My first press check for a poster of this image was dismal. The blacks were a dark grey and there was no intensity in the image. I clearly had a lot to learn about poster printing – the quality of the scan, sharpness in the scanning process, dot gain, using duotone inks, screen angles, paper selection, and the terminology used by the operators of the presses. I spent many sleepless nights obsessing about the details. It wasn’t until two or three printings later that I was somewhat satisfied with the poster quality, but every image seemed to produce a slightly new learning curve.
My response to this image is one of a theatrical stage performance. I view the arch as a brightly lit performer on a stage. The shadowed cliff needed detail to elevate an otherwise bland image into a more three-dimensional image with tactile shadow qualities. Much of this was accomplished in the original print by using a pin-registered shadow contrast increase mask to deepen the stripes in the shadowed cliff, a process I learned from Dr. Dennis McNutt in 1989.
The article is courtesy of ELEMENTS Magazine. ELEMENTS is the new monthly magazine dedicated to the finest landscape photography, insightful editorials, and fluid, clean design. Inside you will find exclusive and in-depth articles and imagery by the best landscape photographers in the world such as Freeman Patterson, Bruce Barnbaum, Rachael Talibart, Charles Cramer, Hans Strand, Erin Babnik, and Tony Hewitt, to name a few. Use the PETAPIXEL10 code for a 10% discount off the annual subscription.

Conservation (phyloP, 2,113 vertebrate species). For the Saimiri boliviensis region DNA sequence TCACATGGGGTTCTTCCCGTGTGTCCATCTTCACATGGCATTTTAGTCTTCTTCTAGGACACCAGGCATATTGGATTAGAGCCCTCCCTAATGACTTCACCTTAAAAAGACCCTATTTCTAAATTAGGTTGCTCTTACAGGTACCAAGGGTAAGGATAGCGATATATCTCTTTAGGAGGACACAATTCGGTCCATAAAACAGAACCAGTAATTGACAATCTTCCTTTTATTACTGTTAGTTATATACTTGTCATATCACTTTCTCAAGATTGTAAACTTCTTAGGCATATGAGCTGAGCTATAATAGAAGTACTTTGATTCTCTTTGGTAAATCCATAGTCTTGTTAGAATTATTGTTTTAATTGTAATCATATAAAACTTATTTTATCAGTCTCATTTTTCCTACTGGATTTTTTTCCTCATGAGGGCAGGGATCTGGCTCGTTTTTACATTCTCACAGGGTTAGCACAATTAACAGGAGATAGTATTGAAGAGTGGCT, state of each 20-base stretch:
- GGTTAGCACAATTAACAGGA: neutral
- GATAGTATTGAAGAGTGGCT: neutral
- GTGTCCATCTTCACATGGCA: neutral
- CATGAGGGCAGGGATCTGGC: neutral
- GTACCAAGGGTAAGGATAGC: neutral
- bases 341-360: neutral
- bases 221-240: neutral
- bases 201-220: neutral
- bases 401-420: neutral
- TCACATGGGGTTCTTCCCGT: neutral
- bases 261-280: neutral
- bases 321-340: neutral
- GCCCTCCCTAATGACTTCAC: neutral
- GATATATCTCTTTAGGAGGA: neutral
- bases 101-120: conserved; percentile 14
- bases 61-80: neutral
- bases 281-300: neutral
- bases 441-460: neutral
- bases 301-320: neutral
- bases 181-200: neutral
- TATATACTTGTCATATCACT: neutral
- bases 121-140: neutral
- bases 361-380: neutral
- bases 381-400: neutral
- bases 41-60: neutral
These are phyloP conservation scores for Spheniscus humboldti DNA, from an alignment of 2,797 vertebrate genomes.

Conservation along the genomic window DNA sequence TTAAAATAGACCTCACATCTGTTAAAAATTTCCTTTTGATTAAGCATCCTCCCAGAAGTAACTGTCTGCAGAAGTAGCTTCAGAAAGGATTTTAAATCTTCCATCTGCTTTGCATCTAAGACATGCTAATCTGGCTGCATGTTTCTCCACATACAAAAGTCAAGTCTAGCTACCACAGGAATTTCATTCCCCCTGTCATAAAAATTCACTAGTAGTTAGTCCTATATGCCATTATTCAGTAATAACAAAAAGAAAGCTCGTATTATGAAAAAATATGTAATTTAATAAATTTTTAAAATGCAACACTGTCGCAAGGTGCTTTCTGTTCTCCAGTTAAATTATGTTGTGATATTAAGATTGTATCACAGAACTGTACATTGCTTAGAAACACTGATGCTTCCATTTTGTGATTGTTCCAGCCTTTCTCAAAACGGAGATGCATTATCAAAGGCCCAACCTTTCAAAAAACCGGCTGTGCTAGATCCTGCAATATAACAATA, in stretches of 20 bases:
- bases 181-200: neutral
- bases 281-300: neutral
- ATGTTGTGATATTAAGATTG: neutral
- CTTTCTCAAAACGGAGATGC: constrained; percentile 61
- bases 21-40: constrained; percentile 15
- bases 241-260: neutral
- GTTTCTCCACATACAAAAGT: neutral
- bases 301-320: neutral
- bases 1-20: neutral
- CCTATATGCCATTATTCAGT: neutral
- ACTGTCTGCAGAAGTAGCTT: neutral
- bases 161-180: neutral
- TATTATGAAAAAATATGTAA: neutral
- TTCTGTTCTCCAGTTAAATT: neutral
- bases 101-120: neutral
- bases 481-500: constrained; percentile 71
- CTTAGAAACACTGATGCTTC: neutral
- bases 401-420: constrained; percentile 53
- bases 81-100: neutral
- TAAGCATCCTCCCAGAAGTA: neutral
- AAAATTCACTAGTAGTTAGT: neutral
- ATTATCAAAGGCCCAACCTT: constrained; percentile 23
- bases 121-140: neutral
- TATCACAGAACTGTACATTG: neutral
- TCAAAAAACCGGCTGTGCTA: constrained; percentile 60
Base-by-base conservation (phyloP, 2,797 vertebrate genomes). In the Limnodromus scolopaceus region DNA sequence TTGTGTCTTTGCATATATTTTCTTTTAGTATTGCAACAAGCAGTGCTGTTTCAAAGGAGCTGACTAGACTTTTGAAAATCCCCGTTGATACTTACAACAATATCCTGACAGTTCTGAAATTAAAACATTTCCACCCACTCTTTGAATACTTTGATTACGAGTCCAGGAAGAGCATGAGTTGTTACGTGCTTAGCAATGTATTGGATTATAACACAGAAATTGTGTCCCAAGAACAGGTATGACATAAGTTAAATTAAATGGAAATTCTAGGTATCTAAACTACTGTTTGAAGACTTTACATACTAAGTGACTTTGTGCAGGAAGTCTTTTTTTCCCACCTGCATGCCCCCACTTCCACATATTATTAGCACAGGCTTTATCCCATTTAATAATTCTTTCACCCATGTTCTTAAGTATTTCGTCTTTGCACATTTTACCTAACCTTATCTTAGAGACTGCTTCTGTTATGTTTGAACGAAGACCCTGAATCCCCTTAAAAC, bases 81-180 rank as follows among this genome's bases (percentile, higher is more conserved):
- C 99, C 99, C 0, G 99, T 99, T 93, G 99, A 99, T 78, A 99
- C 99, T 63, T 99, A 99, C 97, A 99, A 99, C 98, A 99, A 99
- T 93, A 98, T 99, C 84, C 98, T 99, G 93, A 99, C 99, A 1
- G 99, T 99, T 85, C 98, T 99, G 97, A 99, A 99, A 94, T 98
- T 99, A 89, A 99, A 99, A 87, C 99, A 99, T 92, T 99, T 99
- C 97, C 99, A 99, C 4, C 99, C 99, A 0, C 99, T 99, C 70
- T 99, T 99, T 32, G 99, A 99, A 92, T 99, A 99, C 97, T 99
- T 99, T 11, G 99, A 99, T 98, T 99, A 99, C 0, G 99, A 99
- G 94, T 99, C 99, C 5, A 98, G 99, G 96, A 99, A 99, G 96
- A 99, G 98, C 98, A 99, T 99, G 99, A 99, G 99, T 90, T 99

About the author: Lynn Radeka’s professional photography career spans more than 50 years. Influenced in his early work by Ansel Adams and Wynn Bullock, both of whom critiqued his prints, he continues to pursue a technical and aesthetic mastery of the medium of photography. His love of the grand landscapes and intimate details of the American West was born on his first trip to Death Valley in 1966.
Lynn Radeka’s Black and White photography has been featured in eight National Park posters and is represented by several galleries throughout the United States and Europe. He also has the honor of being a featured photographer in the recent book publication “World’s Top Photographers: Landscape.” Lynn Radeka currently leads photography workshops in Death Valley, Utah and New Mexico with many more locations planned for the near future.